Post-Covid opportunities and the arrival of ‘blank cheques’: 2021 outlook for APAC private equity


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After a mixed year for private equity in Asia-Pacific, conditions for 2021 look much more positive as greater inflows and more local investment help grow the asset class in the region.

For private equity investors looking to diversify their risk budgets, Asia-Pacific (APAC) holds significant promise.

Having acted early to control the spread of the Covid-19 coronavirus, the region has emerged from the crisis much quicker than other parts of the world. It also offers a much stronger economic outlook and better growth prospects in 2021 than many other markets.

The appeal of the region has been growing for some time – and there is growing potential for investors.

A lack of penetration by private equity in the region and supportive demographic trend has made it an attractive hunting ground. Meanwhile, the region’s leadership in the technology space means there are many growth companies requiring capital.

It’s not just interest from outside the region, however. A growing amount is being allocated to the asset class by investors from the region itself. Over 2020, the median allocation to private equity by Asia-based investors rose from 3.6% to 5%, and they now represent 28% of total global assets under management.

Despite a setback for the asset class in 2019, as fundraising tumbled and uncertainty hit against a backdrop of deteriorating US-China relations, the region is expected to be the fastest-growing in coming years. Indeed, data provider Preqin has forecasted assets under management (AUM) will grow from $1.4trn in 2020 to around $4.4trn by 2025.

While the Covid-19 outbreak may have slowed the deployment of capital during the early part of 2020, activity picked up and accelerated in the second half, with sectors such as education, logistics, healthcare and technology seeing strong demand.

“In 2020, sectors such as education, logistics, healthcare and technology saw strong demand as they benefited from structural changes due to the pandemic,” said Ryan Reynoldson, partner and co-head of private equity, KPMG China. “This momentum is expected to continue in 2021 within these business models and others that benefit from the new environment.”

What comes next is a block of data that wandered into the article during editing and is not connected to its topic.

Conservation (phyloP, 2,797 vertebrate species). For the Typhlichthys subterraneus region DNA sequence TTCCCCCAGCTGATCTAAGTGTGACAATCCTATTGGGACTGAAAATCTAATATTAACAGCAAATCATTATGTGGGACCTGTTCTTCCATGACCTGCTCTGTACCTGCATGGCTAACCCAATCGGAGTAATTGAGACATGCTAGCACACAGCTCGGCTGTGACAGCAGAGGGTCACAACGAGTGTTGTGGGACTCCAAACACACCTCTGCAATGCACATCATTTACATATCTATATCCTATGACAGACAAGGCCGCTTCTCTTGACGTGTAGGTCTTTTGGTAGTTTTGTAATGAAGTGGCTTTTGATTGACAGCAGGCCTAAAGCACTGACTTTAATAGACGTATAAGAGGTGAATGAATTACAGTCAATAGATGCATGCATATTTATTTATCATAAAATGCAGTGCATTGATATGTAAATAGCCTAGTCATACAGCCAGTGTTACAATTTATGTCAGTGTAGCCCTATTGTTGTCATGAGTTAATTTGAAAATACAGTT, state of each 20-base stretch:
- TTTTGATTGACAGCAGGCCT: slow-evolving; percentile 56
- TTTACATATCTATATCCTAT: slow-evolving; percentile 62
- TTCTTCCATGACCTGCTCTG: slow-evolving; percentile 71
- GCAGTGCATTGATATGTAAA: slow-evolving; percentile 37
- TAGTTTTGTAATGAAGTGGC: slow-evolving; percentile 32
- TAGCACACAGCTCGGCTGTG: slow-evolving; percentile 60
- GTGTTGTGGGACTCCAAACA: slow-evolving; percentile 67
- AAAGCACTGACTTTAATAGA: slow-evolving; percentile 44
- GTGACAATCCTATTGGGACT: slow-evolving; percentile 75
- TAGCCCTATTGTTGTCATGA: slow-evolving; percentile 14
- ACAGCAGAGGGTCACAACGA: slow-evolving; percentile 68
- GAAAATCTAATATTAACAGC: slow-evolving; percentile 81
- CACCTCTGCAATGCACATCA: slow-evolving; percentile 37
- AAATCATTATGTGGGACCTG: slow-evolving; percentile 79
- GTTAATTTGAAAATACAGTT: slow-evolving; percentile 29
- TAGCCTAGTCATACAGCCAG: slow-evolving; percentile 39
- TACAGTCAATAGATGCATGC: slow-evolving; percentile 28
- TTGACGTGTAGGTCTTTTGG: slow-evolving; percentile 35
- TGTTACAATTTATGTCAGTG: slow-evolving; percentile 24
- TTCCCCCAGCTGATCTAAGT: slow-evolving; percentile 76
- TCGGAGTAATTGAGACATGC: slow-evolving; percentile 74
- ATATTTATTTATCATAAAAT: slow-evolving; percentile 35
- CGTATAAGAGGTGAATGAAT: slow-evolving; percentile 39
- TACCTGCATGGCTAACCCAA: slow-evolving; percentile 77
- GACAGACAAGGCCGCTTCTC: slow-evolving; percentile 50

‘Once in a generation’ opportunity

Given the growing interest in the region from private equity investors, a substantial amount of dry powder is waiting to be deployed estimated at $476.6bn last year, equating to 25% of the global total.

There is a greater expectation of more deals in 2021, after a Covid-inspired dearth in 2020.

Indeed, there is a considerable need for private equity investment as companies impacted by the pandemic seek recapitalisation as stimulus programmes are withdrawn and banks tighten lending standards. As such, investors will have a ‘once in a generation’ opportunity over the coming years.

However, the opportunities differ across the region, according to Boston Consulting Group, with some countries – such as China and India – offering better prospects for growth-focused investors, while others – including Australia, Japan and South Korea – are more focused on buyouts. There are also opportunities for distressed strategies, particularly in China, where the scaling back of the banking sector and opening up of the market to foreign investors producing more opportunities.

“Even before the pandemic hit, APAC was a vibrant and exciting market for private equity firms. Covid-19 has not changed that, despite the accompanying economic slowdown—but it has raised the stakes,” noted Bain Capital. “Some companies and segments are growing faster today than they were six months ago because of emerging trends and changing consumer behaviours. Reduced valuations are making other sectors attractive as well.”

While private equity exits in the region were subdued in 2020, like the rest of the world, the return to more normalised conditions means that there should be a pick-up in activity during 2021. However, holding periods have shown some signs of lengthening during the pandemic as volatile conditions have impacted valuations. Further uncertainty about the withdrawal of liquidity could also impact holding periods.

The ‘blank cheque’ arrives in APAC

The popularity of special purpose acquisition companies (SPACs) in the US in 2020 has been one of the biggest trends in capital markets, with some $83bn raised last year and private equity firms positioned at the vanguard of the trend. The so-called ‘blank cheque’ companies have been boosted by the modest returns on offer to investors in the ultra-low interest rate environment and excess liquidity in the system fuelled by multiple rounds of quantitative easing during the pandemic. Increasingly, some European and US-based SPACs might begin turning their attention to the growth and buyout opportunities in the region.

More regional SPACs could begin to emerge, with several stock exchanges making preparations to admit them. According to S&P Global Markets Intelligence, APAC-headquartered SPACs raised $2.4bn in 2020, up from $613m in 2019. By 31 January, eight alone had raised $1.7bn in 2021. SPAC mergers could appeal to some of the region’s ‘unicorns’ valued at over $1bn and smaller companies not quite ready to IPO.

While SPACs have become an increasingly popular investment vehicle for private capital, they represent just a fraction of the dry powder available to buyout funds. With the region’s different legal and regulatory requirements, it remains to be seen whether the vehicles will take off in such a way as they have in western markets, but the potential for investors remains, however they decide to allocate to it.


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